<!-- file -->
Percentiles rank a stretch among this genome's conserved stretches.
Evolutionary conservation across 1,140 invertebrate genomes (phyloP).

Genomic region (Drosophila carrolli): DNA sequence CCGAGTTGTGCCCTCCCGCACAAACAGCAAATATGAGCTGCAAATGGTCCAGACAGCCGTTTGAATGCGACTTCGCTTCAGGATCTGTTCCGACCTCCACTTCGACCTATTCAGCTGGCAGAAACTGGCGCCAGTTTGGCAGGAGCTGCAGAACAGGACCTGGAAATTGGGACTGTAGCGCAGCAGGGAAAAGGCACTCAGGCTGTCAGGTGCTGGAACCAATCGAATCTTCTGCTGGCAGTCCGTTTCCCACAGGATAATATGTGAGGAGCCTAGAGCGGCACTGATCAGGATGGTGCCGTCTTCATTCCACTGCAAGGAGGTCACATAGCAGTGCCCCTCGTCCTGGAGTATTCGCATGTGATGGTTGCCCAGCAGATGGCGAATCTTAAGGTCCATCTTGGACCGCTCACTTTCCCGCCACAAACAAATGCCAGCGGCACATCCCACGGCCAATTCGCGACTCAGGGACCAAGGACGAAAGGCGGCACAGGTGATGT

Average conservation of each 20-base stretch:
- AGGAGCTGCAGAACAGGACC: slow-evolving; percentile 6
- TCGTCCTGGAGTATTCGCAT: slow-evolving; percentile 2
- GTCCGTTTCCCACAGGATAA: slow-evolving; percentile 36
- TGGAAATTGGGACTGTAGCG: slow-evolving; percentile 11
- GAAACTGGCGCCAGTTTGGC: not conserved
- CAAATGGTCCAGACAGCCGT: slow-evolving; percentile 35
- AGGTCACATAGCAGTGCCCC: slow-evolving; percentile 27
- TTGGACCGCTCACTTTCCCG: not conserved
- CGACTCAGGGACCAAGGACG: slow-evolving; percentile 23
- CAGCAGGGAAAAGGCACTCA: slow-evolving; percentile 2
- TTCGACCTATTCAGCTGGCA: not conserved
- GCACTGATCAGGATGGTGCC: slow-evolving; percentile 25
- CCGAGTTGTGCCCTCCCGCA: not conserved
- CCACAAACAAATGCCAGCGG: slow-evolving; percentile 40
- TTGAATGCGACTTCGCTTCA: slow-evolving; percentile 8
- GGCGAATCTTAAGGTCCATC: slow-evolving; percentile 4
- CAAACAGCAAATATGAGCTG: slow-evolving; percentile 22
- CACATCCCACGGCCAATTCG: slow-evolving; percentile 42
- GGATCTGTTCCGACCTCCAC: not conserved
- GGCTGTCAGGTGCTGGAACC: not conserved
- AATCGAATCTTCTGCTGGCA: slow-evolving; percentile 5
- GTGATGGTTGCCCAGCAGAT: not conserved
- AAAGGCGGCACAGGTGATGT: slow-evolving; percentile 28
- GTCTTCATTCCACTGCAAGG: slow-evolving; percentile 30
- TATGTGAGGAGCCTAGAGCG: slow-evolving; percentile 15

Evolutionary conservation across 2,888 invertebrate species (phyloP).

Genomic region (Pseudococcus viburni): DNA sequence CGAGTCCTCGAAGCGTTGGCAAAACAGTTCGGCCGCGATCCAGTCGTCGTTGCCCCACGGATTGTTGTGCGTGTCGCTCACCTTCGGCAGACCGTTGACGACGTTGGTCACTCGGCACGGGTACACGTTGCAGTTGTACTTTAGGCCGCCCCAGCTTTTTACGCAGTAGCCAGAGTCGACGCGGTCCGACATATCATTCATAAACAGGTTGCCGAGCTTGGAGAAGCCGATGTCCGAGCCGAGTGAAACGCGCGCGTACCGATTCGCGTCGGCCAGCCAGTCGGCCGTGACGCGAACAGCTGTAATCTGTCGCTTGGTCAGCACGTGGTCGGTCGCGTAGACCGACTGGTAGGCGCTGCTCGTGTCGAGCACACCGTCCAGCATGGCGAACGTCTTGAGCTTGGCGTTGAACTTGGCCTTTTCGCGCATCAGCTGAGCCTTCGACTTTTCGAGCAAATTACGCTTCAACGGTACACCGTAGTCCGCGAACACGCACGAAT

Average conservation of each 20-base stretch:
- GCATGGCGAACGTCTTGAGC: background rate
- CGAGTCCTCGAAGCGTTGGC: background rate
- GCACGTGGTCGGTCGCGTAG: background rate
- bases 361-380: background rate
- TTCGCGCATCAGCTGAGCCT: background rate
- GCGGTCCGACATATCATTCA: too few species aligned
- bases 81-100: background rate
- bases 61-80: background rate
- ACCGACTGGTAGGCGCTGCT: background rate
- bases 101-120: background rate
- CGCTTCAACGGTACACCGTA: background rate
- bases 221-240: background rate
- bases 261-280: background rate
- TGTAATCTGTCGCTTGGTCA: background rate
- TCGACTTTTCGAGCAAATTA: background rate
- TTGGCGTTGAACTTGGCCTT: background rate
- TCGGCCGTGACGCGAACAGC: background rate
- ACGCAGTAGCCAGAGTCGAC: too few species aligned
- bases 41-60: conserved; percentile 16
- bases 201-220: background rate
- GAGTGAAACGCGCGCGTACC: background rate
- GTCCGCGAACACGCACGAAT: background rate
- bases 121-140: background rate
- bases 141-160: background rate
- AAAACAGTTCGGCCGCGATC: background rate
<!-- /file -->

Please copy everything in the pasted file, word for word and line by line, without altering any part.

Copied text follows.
Percentiles rank a stretch among this genome's conserved stretches.
Evolutionary conservation across 1,140 invertebrate genomes (phyloP).

Genomic region (Drosophila carrolli): DNA sequence CCGAGTTGTGCCCTCCCGCACAAACAGCAAATATGAGCTGCAAATGGTCCAGACAGCCGTTTGAATGCGACTTCGCTTCAGGATCTGTTCCGACCTCCACTTCGACCTATTCAGCTGGCAGAAACTGGCGCCAGTTTGGCAGGAGCTGCAGAACAGGACCTGGAAATTGGGACTGTAGCGCAGCAGGGAAAAGGCACTCAGGCTGTCAGGTGCTGGAACCAATCGAATCTTCTGCTGGCAGTCCGTTTCCCACAGGATAATATGTGAGGAGCCTAGAGCGGCACTGATCAGGATGGTGCCGTCTTCATTCCACTGCAAGGAGGTCACATAGCAGTGCCCCTCGTCCTGGAGTATTCGCATGTGATGGTTGCCCAGCAGATGGCGAATCTTAAGGTCCATCTTGGACCGCTCACTTTCCCGCCACAAACAAATGCCAGCGGCACATCCCACGGCCAATTCGCGACTCAGGGACCAAGGACGAAAGGCGGCACAGGTGATGT

Average conservation of each 20-base stretch:
- AGGAGCTGCAGAACAGGACC: slow-evolving; percentile 6
- TCGTCCTGGAGTATTCGCAT: slow-evolving; percentile 2
- GTCCGTTTCCCACAGGATAA: slow-evolving; percentile 36
- TGGAAATTGGGACTGTAGCG: slow-evolving; percentile 11
- GAAACTGGCGCCAGTTTGGC: not conserved
- CAAATGGTCCAGACAGCCGT: slow-evolving; percentile 35
- AGGTCACATAGCAGTGCCCC: slow-evolving; percentile 27
- TTGGACCGCTCACTTTCCCG: not conserved
- CGACTCAGGGACCAAGGACG: slow-evolving; percentile 23
- CAGCAGGGAAAAGGCACTCA: slow-evolving; percentile 2
- TTCGACCTATTCAGCTGGCA: not conserved
- GCACTGATCAGGATGGTGCC: slow-evolving; percentile 25
- CCGAGTTGTGCCCTCCCGCA: not conserved
- CCACAAACAAATGCCAGCGG: slow-evolving; percentile 40
- TTGAATGCGACTTCGCTTCA: slow-evolving; percentile 8
- GGCGAATCTTAAGGTCCATC: slow-evolving; percentile 4
- CAAACAGCAAATATGAGCTG: slow-evolving; percentile 22
- CACATCCCACGGCCAATTCG: slow-evolving; percentile 42
- GGATCTGTTCCGACCTCCAC: not conserved
- GGCTGTCAGGTGCTGGAACC: not conserved
- AATCGAATCTTCTGCTGGCA: slow-evolving; percentile 5
- GTGATGGTTGCCCAGCAGAT: not conserved
- AAAGGCGGCACAGGTGATGT: slow-evolving; percentile 28
- GTCTTCATTCCACTGCAAGG: slow-evolving; percentile 30
- TATGTGAGGAGCCTAGAGCG: slow-evolving; percentile 15

Evolutionary conservation across 2,888 invertebrate species (phyloP).

Genomic region (Pseudococcus viburni): DNA sequence CGAGTCCTCGAAGCGTTGGCAAAACAGTTCGGCCGCGATCCAGTCGTCGTTGCCCCACGGATTGTTGTGCGTGTCGCTCACCTTCGGCAGACCGTTGACGACGTTGGTCACTCGGCACGGGTACACGTTGCAGTTGTACTTTAGGCCGCCCCAGCTTTTTACGCAGTAGCCAGAGTCGACGCGGTCCGACATATCATTCATAAACAGGTTGCCGAGCTTGGAGAAGCCGATGTCCGAGCCGAGTGAAACGCGCGCGTACCGATTCGCGTCGGCCAGCCAGTCGGCCGTGACGCGAACAGCTGTAATCTGTCGCTTGGTCAGCACGTGGTCGGTCGCGTAGACCGACTGGTAGGCGCTGCTCGTGTCGAGCACACCGTCCAGCATGGCGAACGTCTTGAGCTTGGCGTTGAACTTGGCCTTTTCGCGCATCAGCTGAGCCTTCGACTTTTCGAGCAAATTACGCTTCAACGGTACACCGTAGTCCGCGAACACGCACGAAT

Average conservation of each 20-base stretch:
- GCATGGCGAACGTCTTGAGC: background rate
- CGAGTCCTCGAAGCGTTGGC: background rate
- GCACGTGGTCGGTCGCGTAG: background rate
- bases 361-380: background rate
- TTCGCGCATCAGCTGAGCCT: background rate
- GCGGTCCGACATATCATTCA: too few species aligned
- bases 81-100: background rate
- bases 61-80: background rate
- ACCGACTGGTAGGCGCTGCT: background rate
- bases 101-120: background rate
- CGCTTCAACGGTACACCGTA: background rate
- bases 221-240: background rate
- bases 261-280: background rate
- TGTAATCTGTCGCTTGGTCA: background rate
- TCGACTTTTCGAGCAAATTA: background rate
- TTGGCGTTGAACTTGGCCTT: background rate
- TCGGCCGTGACGCGAACAGC: background rate
- ACGCAGTAGCCAGAGTCGAC: too few species aligned
- bases 41-60: conserved; percentile 16
- bases 201-220: background rate
- GAGTGAAACGCGCGCGTACC: background rate
- GTCCGCGAACACGCACGAAT: background rate
- bases 121-140: background rate
- bases 141-160: background rate
- AAAACAGTTCGGCCGCGATC: background rate